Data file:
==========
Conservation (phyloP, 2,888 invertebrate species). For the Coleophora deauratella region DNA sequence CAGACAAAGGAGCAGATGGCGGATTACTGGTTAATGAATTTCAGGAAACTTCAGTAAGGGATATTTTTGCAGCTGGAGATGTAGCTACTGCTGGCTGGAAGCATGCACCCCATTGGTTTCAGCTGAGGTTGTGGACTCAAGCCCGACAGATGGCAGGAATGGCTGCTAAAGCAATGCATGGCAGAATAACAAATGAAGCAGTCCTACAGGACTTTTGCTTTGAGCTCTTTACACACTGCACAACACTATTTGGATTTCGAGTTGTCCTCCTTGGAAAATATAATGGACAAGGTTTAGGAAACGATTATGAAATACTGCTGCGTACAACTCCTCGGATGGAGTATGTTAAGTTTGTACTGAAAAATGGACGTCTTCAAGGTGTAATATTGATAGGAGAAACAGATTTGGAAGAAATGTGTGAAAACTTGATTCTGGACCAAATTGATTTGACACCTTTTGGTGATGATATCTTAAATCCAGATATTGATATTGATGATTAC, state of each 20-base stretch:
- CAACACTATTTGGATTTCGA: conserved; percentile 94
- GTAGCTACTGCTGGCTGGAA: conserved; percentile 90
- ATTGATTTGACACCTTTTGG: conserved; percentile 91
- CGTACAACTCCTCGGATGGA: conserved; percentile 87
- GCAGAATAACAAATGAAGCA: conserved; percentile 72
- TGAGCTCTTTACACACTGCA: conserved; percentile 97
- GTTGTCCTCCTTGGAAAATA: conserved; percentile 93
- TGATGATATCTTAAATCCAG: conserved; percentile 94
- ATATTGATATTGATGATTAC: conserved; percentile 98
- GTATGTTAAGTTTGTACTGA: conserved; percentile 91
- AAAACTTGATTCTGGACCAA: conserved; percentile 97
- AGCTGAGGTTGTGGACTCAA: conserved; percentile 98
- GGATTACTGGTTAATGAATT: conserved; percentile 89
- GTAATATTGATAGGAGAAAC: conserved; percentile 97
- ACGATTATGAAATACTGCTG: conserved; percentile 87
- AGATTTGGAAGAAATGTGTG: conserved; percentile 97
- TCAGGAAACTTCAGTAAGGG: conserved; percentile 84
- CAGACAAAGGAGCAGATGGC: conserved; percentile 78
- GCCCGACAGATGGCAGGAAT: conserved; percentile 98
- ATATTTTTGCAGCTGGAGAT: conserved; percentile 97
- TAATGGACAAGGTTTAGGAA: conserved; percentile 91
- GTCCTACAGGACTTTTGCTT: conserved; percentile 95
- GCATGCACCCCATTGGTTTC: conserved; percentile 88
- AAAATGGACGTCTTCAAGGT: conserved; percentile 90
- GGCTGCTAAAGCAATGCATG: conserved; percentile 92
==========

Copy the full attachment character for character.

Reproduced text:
Conservation (phyloP, 2,888 invertebrate species). For the Coleophora deauratella region DNA sequence CAGACAAAGGAGCAGATGGCGGATTACTGGTTAATGAATTTCAGGAAACTTCAGTAAGGGATATTTTTGCAGCTGGAGATGTAGCTACTGCTGGCTGGAAGCATGCACCCCATTGGTTTCAGCTGAGGTTGTGGACTCAAGCCCGACAGATGGCAGGAATGGCTGCTAAAGCAATGCATGGCAGAATAACAAATGAAGCAGTCCTACAGGACTTTTGCTTTGAGCTCTTTACACACTGCACAACACTATTTGGATTTCGAGTTGTCCTCCTTGGAAAATATAATGGACAAGGTTTAGGAAACGATTATGAAATACTGCTGCGTACAACTCCTCGGATGGAGTATGTTAAGTTTGTACTGAAAAATGGACGTCTTCAAGGTGTAATATTGATAGGAGAAACAGATTTGGAAGAAATGTGTGAAAACTTGATTCTGGACCAAATTGATTTGACACCTTTTGGTGATGATATCTTAAATCCAGATATTGATATTGATGATTAC, state of each 20-base stretch:
- CAACACTATTTGGATTTCGA: conserved; percentile 94
- GTAGCTACTGCTGGCTGGAA: conserved; percentile 90
- ATTGATTTGACACCTTTTGG: conserved; percentile 91
- CGTACAACTCCTCGGATGGA: conserved; percentile 87
- GCAGAATAACAAATGAAGCA: conserved; percentile 72
- TGAGCTCTTTACACACTGCA: conserved; percentile 97
- GTTGTCCTCCTTGGAAAATA: conserved; percentile 93
- TGATGATATCTTAAATCCAG: conserved; percentile 94
- ATATTGATATTGATGATTAC: conserved; percentile 98
- GTATGTTAAGTTTGTACTGA: conserved; percentile 91
- AAAACTTGATTCTGGACCAA: conserved; percentile 97
- AGCTGAGGTTGTGGACTCAA: conserved; percentile 98
- GGATTACTGGTTAATGAATT: conserved; percentile 89
- GTAATATTGATAGGAGAAAC: conserved; percentile 97
- ACGATTATGAAATACTGCTG: conserved; percentile 87
- AGATTTGGAAGAAATGTGTG: conserved; percentile 97
- TCAGGAAACTTCAGTAAGGG: conserved; percentile 84
- CAGACAAAGGAGCAGATGGC: conserved; percentile 78
- GCCCGACAGATGGCAGGAAT: conserved; percentile 98
- ATATTTTTGCAGCTGGAGAT: conserved; percentile 97
- TAATGGACAAGGTTTAGGAA: conserved; percentile 91
- GTCCTACAGGACTTTTGCTT: conserved; percentile 95
- GCATGCACCCCATTGGTTTC: conserved; percentile 88
- AAAATGGACGTCTTCAAGGT: conserved; percentile 90
- GGCTGCTAAAGCAATGCATG: conserved; percentile 92